Popular Health Myths and Beliefs - Debunked
Scientific research takes on common wisdom. Guess which one wins (again).
By Corrie Pikul
Original Content | February 27, 2012
As a caffeine addict juggling multiple deadlines, O'Connor noticed that downing an espresso before a planned nap didn't prevent him from falling asleep, and it also seemed to help him feel more refreshed when he woke up. He found a series of studies by sleep researchers in England that supported his hypothesis: Drinking a cup of coffee and then immediately snoozing for 15 minutes was more effective at reviving a wiped-out person than either of those strategies on its own. The researchers believe that the short nap helps clear the brain of the sleep-inducing compound adenosine and gives the coffee just enough time to kick in (caffeine takes about 20 minutes to have a physiological effect).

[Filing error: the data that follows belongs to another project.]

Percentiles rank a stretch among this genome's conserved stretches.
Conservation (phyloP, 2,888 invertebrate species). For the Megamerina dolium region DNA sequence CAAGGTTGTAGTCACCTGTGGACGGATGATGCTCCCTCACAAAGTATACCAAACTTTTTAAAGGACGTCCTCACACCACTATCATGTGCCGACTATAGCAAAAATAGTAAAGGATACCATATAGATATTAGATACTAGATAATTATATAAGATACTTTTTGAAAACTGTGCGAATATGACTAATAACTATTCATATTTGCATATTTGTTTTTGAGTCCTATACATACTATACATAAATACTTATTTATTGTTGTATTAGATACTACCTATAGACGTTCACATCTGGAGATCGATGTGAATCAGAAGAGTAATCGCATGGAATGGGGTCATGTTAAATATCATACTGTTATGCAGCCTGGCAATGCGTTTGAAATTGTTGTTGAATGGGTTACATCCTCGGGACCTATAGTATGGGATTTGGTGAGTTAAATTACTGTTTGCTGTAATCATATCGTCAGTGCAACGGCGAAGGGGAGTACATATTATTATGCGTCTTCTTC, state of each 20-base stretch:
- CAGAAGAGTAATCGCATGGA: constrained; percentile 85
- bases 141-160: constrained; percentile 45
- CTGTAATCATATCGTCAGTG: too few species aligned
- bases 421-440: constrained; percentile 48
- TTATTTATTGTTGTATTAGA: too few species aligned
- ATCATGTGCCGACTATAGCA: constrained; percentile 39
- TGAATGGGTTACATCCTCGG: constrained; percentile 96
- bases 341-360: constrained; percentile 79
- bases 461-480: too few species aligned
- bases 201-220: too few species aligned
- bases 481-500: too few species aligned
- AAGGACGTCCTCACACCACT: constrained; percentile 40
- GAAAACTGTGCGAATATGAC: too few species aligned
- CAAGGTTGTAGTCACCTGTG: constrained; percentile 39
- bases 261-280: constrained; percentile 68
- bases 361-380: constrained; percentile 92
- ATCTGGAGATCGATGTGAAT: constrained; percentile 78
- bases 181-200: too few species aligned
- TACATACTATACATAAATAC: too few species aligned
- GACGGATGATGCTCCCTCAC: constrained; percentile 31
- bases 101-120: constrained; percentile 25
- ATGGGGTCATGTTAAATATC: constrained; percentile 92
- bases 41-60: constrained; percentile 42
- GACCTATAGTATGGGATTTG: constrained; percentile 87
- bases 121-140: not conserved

Sip, sleep, snap to attention: These studies involved sleep-deprived drivers, but O'Connor says that if this trick can make someone alert, coordinated and focused enough to handle a vehicle without delays in reaction time, then it would also help any of us who need an afternoon energy boost.